InterActiveCorp (IACI) appears likely to benefit from a strengthening online travel business in the third quarter.
But despite the company's growing role in online commerce, the sell-side analysts who are fans of the former USA Interactive still wonder when it will get some respect. Investors hope the answer is Wednesday, when IAC is slated to report its latest round of financial results.
Led by Barry Diller -- the Hollywood mogul who was an early convert to interactive marketing -- IAC has positioned itself as a leader in online travel booking, financial services, entertainment ticketing and even dating.
But the parent of such companies as the HSN home shopping TV channel, the online travel agency Expedia and the LendingTree loan clearinghouse still trades at a discount to other Internet headliners such as
And that won't change, say analysts, until the acquisition-hungry IAC's finances clean up and investors assure themselves that IAC's collection of businesses clearly benefits, in terms of increased revenue and reduced costs, from being under the same corporate umbrella.
IAC's shares may already have been boosted by IAC's efforts, completed earlier this year, to buy back publicly held stakes in three of its majority-owned subsidiaries: Expedia, Hotels.com and Ticketmaster. Shares in IAC doubled from February to June, rising from a 52-week low of $20.73 to a July high of $42.88. The stock traded at $37.28 Tuesday, down 43 cents.
Certainly, for the third quarter ended Sept. 30, Wall Street is expecting strong growth. Revenue, according to analysts surveyed by Thomson First Call, should amount to $1.55 billion, up 30% from year-ago sales. Analyst Shawn Milne of SoundView Technology expects IAC's core travel assets of Expedia and Hotels.com to show revenue growth of more than 40%, which would account for more than 70% of the company's organic growth.
Earnings before interest, taxes and amortization -- IAC and its analysts seem to prefer that measure to the more common, depreciation-excluding EBITDA -- are expected in the neighborhood of $205 million for the quarter, according to
informal survey of estimates (ranging from $180 million to $229 million).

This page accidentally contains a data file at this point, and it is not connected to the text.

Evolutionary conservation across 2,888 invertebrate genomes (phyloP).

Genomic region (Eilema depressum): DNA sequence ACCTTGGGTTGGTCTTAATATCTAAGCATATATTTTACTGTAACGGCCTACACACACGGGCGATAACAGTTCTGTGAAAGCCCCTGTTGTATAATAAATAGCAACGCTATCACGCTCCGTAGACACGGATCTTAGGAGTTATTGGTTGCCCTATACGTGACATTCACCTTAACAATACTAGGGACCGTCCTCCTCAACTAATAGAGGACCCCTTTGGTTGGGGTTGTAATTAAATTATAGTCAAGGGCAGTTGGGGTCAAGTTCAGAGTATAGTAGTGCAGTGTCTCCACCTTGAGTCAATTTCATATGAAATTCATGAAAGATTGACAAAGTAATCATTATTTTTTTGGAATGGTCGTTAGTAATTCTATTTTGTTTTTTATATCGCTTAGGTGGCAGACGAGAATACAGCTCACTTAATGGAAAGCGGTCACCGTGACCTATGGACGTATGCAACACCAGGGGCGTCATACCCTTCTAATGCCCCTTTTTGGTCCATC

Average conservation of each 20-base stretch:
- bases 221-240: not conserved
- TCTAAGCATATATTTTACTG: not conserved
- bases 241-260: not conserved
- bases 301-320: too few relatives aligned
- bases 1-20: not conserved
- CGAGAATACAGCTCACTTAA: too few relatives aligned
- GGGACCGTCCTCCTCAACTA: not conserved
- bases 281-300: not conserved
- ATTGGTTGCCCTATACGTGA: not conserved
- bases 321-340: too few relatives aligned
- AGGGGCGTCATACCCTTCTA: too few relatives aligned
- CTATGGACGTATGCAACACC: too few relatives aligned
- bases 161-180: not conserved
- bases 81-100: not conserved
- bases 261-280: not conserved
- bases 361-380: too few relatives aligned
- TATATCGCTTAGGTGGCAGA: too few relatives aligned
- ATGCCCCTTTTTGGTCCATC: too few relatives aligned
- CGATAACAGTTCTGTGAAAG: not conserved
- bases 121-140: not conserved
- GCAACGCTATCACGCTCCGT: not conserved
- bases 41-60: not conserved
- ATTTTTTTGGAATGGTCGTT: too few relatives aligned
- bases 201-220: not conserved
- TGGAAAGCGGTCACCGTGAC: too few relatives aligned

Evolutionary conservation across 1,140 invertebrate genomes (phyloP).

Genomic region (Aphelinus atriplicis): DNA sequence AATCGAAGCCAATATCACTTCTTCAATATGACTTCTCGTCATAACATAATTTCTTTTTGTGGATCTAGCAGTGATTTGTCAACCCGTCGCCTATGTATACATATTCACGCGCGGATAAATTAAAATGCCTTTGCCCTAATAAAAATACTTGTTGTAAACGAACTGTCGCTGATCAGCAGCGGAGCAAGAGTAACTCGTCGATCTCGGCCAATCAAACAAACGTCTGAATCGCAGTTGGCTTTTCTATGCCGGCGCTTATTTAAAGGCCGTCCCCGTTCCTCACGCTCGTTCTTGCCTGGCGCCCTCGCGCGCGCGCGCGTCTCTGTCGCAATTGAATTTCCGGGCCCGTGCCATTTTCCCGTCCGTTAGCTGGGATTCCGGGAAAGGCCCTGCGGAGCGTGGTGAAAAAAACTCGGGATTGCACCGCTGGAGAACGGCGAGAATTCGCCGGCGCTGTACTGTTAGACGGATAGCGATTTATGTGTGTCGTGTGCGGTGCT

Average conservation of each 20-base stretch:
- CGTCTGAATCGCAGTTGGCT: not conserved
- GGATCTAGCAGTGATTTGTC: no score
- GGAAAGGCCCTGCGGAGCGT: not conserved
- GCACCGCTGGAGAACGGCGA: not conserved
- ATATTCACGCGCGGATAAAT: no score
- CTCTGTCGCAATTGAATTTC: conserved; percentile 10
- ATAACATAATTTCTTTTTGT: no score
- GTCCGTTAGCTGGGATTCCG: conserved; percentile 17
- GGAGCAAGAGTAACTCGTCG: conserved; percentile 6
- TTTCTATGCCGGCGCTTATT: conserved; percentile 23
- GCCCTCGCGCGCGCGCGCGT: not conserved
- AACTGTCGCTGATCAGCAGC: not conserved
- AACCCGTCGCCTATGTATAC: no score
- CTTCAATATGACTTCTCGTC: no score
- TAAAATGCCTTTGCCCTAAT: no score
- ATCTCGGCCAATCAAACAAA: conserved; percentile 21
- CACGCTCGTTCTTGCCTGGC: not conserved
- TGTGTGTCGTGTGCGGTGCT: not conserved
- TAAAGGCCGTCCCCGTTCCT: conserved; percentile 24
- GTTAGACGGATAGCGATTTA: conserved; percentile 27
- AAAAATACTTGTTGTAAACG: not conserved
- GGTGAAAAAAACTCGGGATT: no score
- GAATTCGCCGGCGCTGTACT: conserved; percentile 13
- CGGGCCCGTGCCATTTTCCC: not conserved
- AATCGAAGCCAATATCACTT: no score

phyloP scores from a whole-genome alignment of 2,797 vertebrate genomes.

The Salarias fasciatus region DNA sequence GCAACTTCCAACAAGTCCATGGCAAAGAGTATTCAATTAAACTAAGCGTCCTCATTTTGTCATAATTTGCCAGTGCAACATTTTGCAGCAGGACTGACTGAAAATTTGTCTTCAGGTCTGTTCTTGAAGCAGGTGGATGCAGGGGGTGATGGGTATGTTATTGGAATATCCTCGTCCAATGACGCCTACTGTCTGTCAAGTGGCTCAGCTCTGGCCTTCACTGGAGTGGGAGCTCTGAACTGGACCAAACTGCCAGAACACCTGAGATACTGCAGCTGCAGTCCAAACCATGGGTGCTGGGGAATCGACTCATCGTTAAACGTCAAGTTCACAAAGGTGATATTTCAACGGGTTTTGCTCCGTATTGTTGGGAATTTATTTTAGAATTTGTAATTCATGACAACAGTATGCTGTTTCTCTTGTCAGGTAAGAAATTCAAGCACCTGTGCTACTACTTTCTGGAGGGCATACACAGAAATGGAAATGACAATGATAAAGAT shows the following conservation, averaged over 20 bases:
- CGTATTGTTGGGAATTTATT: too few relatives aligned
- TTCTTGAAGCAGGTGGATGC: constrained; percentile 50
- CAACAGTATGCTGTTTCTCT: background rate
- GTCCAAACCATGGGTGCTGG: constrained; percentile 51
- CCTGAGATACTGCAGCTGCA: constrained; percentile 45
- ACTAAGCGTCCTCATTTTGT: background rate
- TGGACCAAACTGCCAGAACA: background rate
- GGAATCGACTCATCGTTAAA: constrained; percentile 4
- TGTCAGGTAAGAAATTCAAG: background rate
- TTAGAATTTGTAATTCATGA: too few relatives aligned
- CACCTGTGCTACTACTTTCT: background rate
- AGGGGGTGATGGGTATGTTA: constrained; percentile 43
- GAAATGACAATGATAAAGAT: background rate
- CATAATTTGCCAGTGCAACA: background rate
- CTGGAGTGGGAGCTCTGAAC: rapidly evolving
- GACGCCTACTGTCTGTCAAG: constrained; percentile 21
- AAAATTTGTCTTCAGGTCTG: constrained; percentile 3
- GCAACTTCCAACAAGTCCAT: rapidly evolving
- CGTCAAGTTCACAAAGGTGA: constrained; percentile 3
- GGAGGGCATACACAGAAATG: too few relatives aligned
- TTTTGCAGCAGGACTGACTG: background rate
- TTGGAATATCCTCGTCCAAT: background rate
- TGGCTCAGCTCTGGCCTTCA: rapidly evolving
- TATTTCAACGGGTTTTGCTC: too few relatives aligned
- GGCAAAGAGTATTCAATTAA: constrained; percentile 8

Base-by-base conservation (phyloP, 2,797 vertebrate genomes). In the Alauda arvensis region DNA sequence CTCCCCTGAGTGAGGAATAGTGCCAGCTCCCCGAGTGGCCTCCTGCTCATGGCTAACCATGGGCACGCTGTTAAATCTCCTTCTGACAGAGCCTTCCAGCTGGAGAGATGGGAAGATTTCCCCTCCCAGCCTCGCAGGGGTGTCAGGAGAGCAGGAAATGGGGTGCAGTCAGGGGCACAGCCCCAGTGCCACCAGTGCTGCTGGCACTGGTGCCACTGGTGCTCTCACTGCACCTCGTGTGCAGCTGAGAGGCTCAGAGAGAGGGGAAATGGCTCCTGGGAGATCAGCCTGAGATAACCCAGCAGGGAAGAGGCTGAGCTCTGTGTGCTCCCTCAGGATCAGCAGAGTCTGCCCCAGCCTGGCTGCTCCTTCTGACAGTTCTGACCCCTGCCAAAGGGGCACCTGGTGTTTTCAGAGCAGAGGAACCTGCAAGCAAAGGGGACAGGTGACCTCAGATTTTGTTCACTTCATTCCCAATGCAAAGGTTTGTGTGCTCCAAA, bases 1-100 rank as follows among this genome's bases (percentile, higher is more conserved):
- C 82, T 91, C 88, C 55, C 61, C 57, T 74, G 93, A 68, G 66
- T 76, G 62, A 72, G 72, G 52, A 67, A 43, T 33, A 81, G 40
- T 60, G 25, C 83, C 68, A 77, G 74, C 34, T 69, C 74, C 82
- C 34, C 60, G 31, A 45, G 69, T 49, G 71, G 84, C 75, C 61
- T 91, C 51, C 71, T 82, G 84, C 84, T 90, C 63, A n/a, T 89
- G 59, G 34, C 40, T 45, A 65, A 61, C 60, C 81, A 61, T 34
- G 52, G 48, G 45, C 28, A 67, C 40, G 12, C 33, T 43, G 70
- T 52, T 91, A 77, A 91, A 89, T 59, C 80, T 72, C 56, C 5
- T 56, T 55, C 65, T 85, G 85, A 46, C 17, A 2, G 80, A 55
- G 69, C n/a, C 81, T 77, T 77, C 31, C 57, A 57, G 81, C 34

Adjusted earnings per share -- that is, the Thomson First Call bottom-line number not in accordance with generally accepted accounting principles -- is expected to come in at 18 cents a share, though a lower-than-expected share count could bump that number higher.
Despite the quarterly performance, one senses that IAC's stock won't re-embark on its ascent -- and enjoy valuations similar to other big Internet names -- without certain changes.
Milne, who has an outperform rating on IAC, notes that as of the end of October, IAC was trading at an enterprise-value-to-2003-EBITDA multiple of 25, compared to Amazon's 55, eBay's 43 and Yahoo!'s 64. SoundView hasn't done underwriting for IAC.
One catalyst for a closing in that gap could be the monetization of IAC's shares in Vivendi Universal Entertainment, which majority shareholder
plans to merge with
But investors may also be waiting for clearer payback from IAC's diligent agglomeration of assets. "We believe that investor sentiment on additional acquisitions within the travel group will be more negative unless clear integration efforts are undertaken first," wrote US Bancorp Piper Jaffray analyst Safa Rashtchy in a recent note. "At some point investors need to see at least the beginning of an effort to get more from the sum of the parts."
Otherwise, says Rashtchy, IAC "will continue to bear a heavy discount as a rollup model with complicated financials." Rashtchy has an outperform rating on IAC; his firm has either done banking for IAC in the last 12 months or intends to seek such business in the next three months.